National flag carrier Garuda Indonesia is planning to replace the face masks worn by its flight attendants with an alternative form of personal protective equipment (PPE) after passengers complained that the masks affected their perception of the cabin crew’s hospitality.
Since the airline resumed domestic flights on May 7, flight attendants have worn face masks and gloves as part of the health protocols put in place to prevent COVID-19 transmission.
However, Garuda president director Irfan Setiaputra said the company received many complaints from passengers saying that they could not see the faces of the cabin crew clearly when they had face masks on.
“Many Garuda customers have complained about the flight attendants wearing masks as [the passengers] cannot see whether or not the [flight attendants] are smiling or frowning,” Irfan said in a virtual discussion on Tuesday, as quoted by kompas.com.
Irfan said that Garuda would gradually issue face shields in place of face masks following the complaints. “With this, human interaction on the plane can still occur, although minimized, and everyone can feel safe but also comfortable.”
The Jakarta Post contacted Irfan on Wednesday, who said that face shields were one of the options being considered by Garuda as an alternative to masks.
“Two things are important for Garuda right now, safety and comfort,” he said. “But the former is prioritized over the latter.”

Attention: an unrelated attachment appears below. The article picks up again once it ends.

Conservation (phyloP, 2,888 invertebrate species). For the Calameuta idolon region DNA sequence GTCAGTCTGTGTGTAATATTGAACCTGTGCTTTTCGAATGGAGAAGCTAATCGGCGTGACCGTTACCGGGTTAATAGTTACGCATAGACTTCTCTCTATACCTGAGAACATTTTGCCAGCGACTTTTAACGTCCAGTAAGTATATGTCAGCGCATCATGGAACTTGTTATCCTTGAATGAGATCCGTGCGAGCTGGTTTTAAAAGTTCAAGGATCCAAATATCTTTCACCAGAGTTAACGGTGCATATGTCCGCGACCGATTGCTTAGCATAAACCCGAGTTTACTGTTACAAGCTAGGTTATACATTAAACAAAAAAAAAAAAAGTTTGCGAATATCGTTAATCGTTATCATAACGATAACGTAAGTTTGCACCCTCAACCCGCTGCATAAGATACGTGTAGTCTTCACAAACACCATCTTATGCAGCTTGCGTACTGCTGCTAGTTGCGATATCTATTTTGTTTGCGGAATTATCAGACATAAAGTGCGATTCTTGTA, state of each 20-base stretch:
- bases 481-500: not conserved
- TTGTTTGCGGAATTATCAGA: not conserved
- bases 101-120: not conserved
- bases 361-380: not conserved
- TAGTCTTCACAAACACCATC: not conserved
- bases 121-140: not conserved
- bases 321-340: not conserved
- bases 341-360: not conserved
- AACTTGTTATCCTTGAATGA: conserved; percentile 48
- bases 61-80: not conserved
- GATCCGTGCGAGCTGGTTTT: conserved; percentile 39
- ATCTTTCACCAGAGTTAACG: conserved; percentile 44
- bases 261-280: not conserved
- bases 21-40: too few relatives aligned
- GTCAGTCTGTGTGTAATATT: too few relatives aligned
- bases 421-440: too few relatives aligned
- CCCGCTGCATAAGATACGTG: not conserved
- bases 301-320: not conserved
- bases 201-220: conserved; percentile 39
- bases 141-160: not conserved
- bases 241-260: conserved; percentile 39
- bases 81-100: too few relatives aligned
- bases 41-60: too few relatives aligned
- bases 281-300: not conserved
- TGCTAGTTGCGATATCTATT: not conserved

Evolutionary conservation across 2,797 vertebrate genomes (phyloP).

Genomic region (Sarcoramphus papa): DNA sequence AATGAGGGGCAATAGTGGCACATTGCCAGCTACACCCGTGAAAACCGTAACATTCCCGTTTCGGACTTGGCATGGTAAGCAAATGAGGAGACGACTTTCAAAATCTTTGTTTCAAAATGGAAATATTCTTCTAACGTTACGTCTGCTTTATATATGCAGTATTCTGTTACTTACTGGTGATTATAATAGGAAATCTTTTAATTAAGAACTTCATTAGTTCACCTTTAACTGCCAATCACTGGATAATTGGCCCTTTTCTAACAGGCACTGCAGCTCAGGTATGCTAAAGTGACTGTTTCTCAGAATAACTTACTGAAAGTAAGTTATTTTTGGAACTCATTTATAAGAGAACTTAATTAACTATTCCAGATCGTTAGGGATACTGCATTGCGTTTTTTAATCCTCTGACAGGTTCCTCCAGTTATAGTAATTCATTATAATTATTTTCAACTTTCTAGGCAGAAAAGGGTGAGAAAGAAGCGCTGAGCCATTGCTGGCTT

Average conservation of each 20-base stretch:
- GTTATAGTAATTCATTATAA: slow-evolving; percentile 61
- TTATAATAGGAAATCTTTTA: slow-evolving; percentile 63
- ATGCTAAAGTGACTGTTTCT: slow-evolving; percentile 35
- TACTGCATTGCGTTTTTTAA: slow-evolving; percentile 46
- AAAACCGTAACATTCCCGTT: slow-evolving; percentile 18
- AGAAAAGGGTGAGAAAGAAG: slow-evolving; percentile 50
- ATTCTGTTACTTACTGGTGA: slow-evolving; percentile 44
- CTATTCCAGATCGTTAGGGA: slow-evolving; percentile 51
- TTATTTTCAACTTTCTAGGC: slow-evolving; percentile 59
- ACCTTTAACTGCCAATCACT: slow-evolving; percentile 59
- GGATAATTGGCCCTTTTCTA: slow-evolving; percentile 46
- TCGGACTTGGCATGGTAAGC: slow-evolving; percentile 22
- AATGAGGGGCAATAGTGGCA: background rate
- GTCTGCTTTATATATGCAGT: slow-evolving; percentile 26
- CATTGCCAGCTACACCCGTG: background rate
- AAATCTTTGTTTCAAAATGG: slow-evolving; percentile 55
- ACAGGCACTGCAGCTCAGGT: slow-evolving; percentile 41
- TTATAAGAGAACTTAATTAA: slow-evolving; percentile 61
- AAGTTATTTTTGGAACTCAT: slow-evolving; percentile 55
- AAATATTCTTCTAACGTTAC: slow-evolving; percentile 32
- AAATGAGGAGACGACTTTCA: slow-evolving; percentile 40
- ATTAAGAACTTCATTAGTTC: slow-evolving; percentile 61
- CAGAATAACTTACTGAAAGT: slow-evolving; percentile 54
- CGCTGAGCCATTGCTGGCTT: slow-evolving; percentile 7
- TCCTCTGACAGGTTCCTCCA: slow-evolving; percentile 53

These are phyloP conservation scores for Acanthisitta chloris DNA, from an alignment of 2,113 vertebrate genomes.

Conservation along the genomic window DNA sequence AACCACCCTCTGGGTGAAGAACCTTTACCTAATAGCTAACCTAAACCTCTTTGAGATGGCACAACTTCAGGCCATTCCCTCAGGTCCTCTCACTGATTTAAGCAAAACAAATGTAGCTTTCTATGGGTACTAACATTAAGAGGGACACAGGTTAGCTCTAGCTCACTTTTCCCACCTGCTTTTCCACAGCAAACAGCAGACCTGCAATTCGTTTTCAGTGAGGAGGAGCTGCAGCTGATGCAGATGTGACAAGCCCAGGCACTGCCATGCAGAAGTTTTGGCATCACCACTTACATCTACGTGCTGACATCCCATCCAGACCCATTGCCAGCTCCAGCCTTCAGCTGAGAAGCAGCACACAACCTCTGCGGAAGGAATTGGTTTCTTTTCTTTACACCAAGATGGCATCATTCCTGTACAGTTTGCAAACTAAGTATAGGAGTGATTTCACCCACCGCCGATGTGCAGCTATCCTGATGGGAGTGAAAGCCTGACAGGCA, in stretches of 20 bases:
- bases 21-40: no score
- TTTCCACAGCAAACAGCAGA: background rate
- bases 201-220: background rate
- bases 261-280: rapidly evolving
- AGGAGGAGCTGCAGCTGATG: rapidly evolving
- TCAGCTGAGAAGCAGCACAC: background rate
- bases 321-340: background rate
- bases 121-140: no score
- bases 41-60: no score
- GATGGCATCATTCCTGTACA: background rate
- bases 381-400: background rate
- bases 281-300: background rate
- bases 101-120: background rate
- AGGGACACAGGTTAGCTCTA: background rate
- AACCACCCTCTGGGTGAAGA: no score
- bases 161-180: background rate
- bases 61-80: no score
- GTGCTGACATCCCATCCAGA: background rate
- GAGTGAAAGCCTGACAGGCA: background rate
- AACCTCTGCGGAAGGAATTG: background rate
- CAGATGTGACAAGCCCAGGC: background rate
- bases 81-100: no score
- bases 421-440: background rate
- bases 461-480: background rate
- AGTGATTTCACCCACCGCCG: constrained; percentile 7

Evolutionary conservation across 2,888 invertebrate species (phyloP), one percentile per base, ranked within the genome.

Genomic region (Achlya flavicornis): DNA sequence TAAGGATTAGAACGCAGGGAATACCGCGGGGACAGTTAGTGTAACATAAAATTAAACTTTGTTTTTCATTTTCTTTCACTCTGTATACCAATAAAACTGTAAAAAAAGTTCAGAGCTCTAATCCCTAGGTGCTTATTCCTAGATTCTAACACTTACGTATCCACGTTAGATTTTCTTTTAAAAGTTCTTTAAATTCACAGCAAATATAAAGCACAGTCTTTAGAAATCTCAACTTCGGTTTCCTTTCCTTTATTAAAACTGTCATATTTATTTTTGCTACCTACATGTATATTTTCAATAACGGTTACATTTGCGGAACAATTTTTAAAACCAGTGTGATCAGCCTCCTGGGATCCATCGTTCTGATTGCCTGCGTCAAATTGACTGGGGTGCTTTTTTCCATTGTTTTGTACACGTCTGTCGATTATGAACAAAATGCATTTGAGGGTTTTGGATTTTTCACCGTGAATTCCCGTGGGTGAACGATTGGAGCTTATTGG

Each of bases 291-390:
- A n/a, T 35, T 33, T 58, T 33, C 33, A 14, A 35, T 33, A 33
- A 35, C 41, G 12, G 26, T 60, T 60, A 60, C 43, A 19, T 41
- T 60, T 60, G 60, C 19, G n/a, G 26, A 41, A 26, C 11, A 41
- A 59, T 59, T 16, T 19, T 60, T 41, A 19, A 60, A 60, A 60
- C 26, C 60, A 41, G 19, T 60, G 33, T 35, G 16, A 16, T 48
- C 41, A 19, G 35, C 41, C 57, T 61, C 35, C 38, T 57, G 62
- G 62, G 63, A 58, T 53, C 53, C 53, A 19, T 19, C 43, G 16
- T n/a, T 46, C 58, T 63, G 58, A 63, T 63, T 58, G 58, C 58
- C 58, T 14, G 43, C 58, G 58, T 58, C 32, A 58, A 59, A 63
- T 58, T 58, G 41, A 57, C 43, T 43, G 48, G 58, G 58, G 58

Garuda corporate secretary Mitra Piranti told The Jakarta Post on Wednesday that Garuda cabin crew would still wear masks and gloves for the time being, adding that a timeframe for the new policy would be announced later.
“We continually evaluate the appropriateness and safety of the protective equipment for our flight crews in terms of prevailing flight safety regulations, while also looking to provide an excellent service,” Mitra said.
In a circular letter issued on June 8, the Transportation Ministry’s civil aviation director general stipulated that flight attendants were required to wear masks and gloves for personal safety except in cases where wearing such protective equipment would interfere with their safety duties.
Carriers are also required to limit passenger numbers per flight to 70 percent of the respective aircraft capacity, up from the 50 percent capacity stipulated in a previous regulation.